There are roughly two months before the U.S. Open, and then a month before the British Open — and barely time for a nap before the PGA Championship.
"It is quick," Padraig Harrington said after the British Open. "You think of the guys who are going to play next week (in Canada) and that's four big tournaments in a row. It's a lot of golf. The great thing about being at the PGA and the U.S. Open is they tend to set the course up very uniformly. You can definitely go play these tournaments from a yardage book. ... We know what we're going to get."
To be clear, having these majors stacked on top of each other is not a great burden on the player. It's golf, not a triathlon.
It just keeps the PGA Championship from getting the buildup it deserves. And the PGA deserves better.
As much as the final major gets overlooked as "the other one," look back over the last five years and try to find anything dull about the PGA Championship. Rory McIlroy, the rising star with a record win at Kiawah. Keegan Bradley's remarkable recovery from a triple bogey to win in a playoff. Martin Kaymer's win and Dustin Johnson's fiasco in the bunker at Whistling Straits. Y.E. Yang taking down Tiger Woods at Hazeltine. Harrington ripping out Sergio Garcia's heart for the second straight year in a major.
Here's why October works.
In this global game, it fits the international schedule perfectly. A month after the British Open, the PGA Tour begins its lucrative FedEx Cup playoffs until the end of September. A month later, the European Tour begins its Race to Dubai with a series of tournaments in Asia.
In between would be the final major of the year — a real "Super Bowl" to end the U.S. season.
For those who care nothing about golf except for the majors — and it's a larger population than the PGA Tour wants to believe — this gives them one last event to anticipate in the fall. And in Ryder Cup years, the matches could be played in August instead of a month later. That could help avoid weather issues, particularly in Europe. The only concern is shrinking daylight, though the PGA could reduce the field. Even at 124 players, it would still be the strongest of the majors.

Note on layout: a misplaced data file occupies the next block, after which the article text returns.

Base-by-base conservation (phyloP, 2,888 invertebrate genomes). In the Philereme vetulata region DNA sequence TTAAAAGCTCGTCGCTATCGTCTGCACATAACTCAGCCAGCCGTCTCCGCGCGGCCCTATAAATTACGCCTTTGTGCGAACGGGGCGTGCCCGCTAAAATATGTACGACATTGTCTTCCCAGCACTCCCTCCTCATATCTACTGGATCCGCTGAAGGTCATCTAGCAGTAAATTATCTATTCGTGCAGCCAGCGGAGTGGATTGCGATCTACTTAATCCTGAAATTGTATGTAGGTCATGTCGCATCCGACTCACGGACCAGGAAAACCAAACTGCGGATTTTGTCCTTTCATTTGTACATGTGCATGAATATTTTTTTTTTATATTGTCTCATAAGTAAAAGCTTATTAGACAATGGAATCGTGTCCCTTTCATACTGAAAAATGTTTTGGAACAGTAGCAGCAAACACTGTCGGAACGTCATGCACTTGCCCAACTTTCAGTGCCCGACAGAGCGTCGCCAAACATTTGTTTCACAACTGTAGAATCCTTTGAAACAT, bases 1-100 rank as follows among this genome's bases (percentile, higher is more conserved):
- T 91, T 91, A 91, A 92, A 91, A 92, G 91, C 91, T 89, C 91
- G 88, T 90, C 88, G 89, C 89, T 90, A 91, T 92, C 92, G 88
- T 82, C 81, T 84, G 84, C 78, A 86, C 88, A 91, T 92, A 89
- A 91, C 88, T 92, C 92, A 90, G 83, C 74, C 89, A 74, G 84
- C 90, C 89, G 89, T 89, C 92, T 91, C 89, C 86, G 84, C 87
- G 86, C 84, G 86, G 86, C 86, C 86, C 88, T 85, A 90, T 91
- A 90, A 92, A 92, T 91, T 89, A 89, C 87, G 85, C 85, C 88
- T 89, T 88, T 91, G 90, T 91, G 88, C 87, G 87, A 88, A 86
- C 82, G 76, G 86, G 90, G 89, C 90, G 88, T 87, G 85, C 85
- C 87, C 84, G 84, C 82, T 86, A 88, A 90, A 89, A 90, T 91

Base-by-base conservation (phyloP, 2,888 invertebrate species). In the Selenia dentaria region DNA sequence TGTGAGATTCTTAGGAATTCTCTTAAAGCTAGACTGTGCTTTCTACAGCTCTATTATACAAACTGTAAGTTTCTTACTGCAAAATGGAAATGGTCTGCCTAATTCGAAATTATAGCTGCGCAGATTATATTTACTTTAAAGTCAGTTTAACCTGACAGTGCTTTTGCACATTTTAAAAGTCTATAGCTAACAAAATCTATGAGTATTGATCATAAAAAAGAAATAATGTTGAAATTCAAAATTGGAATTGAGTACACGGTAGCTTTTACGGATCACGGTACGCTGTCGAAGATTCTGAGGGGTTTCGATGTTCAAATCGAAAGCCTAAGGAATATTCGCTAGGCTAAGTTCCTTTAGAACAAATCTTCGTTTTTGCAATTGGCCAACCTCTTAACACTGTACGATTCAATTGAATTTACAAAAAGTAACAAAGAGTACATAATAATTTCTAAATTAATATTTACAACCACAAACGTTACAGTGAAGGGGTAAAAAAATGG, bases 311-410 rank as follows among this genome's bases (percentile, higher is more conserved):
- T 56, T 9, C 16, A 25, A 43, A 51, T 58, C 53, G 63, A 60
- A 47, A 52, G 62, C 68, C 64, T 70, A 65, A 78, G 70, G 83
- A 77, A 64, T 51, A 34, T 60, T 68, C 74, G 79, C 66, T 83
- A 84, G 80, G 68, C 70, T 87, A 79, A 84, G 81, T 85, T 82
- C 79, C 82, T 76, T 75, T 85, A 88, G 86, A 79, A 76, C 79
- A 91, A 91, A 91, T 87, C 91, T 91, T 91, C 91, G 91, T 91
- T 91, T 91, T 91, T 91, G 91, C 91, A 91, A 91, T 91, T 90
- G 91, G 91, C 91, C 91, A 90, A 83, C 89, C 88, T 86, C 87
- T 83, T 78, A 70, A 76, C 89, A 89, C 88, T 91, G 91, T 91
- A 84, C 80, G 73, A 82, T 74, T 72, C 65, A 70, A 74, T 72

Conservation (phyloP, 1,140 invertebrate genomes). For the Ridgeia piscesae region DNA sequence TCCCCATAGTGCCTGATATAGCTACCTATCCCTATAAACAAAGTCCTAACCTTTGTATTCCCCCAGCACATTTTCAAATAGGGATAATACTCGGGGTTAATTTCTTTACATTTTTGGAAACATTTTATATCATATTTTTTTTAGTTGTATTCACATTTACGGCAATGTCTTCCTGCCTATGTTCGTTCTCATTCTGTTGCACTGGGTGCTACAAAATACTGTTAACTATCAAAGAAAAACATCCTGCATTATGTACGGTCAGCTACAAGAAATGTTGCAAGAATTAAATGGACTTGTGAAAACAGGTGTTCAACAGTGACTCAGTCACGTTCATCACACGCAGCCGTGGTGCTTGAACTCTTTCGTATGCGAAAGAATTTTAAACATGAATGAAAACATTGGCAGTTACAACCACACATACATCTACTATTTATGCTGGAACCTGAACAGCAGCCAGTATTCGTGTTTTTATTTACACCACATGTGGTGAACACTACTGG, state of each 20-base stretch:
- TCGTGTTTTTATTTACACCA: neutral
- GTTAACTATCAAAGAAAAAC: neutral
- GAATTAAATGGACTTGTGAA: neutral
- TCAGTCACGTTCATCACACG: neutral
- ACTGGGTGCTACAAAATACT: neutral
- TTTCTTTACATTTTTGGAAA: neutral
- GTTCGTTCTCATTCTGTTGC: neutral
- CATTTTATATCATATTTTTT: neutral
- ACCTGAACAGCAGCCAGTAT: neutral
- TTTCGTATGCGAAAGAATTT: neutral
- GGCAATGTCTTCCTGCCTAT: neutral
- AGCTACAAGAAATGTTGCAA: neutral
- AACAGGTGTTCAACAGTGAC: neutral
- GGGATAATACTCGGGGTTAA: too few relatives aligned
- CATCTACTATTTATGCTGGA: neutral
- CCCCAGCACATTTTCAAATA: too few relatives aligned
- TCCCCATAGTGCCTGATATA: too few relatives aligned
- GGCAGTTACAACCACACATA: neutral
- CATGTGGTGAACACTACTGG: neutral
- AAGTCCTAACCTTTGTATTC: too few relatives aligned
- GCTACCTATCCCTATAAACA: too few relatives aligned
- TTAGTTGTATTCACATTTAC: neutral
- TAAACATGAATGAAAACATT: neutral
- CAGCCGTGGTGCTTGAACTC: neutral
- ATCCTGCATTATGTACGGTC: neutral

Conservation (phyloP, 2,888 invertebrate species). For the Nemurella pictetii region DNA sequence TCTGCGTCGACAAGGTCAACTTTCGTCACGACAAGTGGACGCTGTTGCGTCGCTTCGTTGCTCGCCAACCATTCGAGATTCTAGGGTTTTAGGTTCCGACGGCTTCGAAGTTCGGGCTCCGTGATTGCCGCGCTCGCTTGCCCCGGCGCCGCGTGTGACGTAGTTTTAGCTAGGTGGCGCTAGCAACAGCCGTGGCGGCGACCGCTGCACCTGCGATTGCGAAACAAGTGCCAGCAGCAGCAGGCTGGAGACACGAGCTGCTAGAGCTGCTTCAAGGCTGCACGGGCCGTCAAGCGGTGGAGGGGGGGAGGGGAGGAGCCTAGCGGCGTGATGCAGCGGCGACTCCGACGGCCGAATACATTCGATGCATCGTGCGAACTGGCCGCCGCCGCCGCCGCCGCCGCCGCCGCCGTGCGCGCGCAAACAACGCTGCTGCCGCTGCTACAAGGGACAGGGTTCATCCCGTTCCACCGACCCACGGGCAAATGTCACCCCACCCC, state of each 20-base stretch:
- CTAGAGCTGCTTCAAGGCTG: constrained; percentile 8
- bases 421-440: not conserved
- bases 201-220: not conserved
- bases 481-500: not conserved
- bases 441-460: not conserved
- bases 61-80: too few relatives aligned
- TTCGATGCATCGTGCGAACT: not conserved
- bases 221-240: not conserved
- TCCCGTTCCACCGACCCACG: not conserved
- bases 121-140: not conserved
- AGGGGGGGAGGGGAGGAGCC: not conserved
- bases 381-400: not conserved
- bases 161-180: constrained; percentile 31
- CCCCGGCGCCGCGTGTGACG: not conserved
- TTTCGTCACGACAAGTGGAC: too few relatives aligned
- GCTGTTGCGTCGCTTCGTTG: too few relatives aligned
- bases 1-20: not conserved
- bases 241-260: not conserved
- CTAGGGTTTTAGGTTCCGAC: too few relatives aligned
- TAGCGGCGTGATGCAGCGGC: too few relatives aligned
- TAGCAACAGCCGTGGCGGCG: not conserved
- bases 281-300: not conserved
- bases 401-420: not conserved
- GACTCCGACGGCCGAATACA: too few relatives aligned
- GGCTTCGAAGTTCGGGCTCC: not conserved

Here's why it probably won't happen.
"I assume these things are based on TV ratings, financials, things like that," Harrington said.
The PGA Championship is not just the final major of the year. It's the final major before the American football season begins. The ratings wouldn't be quite as high. The revenue would not be as great. Then again, it's not as if the PGA of America would go broke by taking less money to elevate its major championship. One only has to look at the clothing budget for the Ryder Cup, or the party it throws in October at Bermuda called the Grand Slam of Golf.
"That's true. They don't look like they need (money) that week," Harrington said. "But it's all part of making a tournament prestigious. If they move it to October, could they make it a bigger tournament? Who knows? But it wouldn't be a bad thing for us."
It wouldn't be a bad thing for anyone who loves golf.